Who are the bad people?

Everyone is a good person, right up to the moment when they do something bad. Everyone is sane until the moment they do something crazy.

Utah congressman Jason Chaffetz has added his two cents to the dialogue following the Newtown incident. He thinks the answer is better mental health services; better screening:

The Utah Representative has suggested he would be in favor of legislation that would make it harder for the mentally disturbed to gain access to guns–and especially assault weapons, which was used in the Friday shooting.

Chaffetz said he still thinks most Americans should have access to guns, but that there needs to be something done with regard to quote “lethal weapons and how it relates to mental health.”

This opinion exposes the root fallacy beneath the gun culture: Bad people are “others” — the trick is simply to spot them early, keep guns away from them, and properly arm the “good people” so that they can defend themselves from the others.

What gun advocates ignore is that this event happened because of one of THEM. It was a responsible gun owner, concerned about teaching responsibility to her children, concerned about self defense. It was her kid who did this with her gun.

So when someone like Gohmert or Chaffetz suggests that we need more guns, this is my response: YOU are the problem. You expect US to assume that you are a “good person,” but I don’t trust YOU. I don’t trust your spouse, your kids, your friends and relatives, your neighbors or all the other random people who may gain access to your weapon. Everyone around you is at risk, should the day arrive when you suddenly lose control of your weapon or your senses, all because YOU DEMAND the unconstrained power to kill another person at will.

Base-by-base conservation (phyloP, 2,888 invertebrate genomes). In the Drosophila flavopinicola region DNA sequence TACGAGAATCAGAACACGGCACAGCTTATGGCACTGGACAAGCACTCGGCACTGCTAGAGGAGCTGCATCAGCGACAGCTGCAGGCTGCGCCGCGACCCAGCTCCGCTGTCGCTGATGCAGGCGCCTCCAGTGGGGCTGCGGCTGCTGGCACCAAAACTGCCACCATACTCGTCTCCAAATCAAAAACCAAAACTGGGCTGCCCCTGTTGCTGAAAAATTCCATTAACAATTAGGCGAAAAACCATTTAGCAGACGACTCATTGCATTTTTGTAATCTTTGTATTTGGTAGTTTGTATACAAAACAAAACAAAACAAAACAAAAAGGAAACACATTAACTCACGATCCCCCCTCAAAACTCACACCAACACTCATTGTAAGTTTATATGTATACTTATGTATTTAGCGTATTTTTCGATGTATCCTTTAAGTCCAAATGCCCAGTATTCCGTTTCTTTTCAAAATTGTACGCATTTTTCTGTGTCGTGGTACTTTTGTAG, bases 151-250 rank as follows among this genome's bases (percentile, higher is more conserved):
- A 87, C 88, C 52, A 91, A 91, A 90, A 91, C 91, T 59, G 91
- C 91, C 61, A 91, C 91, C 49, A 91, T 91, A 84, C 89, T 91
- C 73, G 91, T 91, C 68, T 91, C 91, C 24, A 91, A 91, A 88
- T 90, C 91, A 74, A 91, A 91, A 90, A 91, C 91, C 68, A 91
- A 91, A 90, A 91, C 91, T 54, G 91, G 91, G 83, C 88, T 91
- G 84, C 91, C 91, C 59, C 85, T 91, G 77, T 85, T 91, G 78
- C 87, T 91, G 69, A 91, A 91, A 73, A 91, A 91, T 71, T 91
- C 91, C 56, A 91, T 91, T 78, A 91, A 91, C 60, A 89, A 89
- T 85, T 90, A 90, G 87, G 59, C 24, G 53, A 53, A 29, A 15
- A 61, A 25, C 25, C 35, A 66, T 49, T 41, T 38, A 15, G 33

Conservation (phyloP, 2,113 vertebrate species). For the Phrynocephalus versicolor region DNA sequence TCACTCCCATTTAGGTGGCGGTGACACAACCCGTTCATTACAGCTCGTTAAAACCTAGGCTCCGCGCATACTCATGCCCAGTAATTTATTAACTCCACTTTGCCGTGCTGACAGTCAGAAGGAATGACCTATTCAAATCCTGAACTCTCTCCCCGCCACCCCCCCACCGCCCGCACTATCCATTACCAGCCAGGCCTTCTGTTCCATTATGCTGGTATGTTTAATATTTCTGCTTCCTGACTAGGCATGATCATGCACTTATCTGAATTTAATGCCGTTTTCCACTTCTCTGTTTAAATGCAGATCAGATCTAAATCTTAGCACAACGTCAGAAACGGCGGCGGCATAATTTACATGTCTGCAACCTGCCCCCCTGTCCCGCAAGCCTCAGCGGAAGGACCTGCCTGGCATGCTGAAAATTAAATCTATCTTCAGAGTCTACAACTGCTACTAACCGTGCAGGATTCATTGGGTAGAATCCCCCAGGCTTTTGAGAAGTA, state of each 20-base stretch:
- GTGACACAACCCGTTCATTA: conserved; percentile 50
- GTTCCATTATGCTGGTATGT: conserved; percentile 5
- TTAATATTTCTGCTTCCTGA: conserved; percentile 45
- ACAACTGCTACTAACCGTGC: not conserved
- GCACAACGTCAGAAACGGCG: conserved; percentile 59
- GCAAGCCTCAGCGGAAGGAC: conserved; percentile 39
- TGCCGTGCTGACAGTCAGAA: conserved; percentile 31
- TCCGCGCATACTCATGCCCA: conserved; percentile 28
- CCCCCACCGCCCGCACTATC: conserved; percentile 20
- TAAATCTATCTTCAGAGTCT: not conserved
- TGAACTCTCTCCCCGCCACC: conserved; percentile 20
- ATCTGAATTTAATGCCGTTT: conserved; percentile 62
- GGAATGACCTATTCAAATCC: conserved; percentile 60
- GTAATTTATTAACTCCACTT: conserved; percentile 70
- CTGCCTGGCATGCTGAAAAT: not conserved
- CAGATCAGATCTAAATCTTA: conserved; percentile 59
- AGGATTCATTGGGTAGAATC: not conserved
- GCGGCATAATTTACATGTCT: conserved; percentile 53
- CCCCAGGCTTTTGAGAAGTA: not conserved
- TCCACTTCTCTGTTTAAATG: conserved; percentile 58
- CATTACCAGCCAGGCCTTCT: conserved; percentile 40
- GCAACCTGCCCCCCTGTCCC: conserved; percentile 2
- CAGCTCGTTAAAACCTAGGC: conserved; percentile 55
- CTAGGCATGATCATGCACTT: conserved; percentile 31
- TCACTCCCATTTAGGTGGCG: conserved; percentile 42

I have deep sympathy for someone who loses a life or a loved one. I have zero sympathy for someone who loses a gun.

3 thoughts on “Who are the bad people?

  1. I want to share an amazing short film called “A Perfect Day” about a potential mass shooter on the morning of, and an unsuspecting stranger who opens the shooter’s eyes to the implications of what he’s about to do. Powerful stuff!

  2. Pingback: Speaking of crazies: the NRA speaks « Chris Winstead

  3. Pingback: Speaking of crazies: the NRA speaks | Fair Coin Toss

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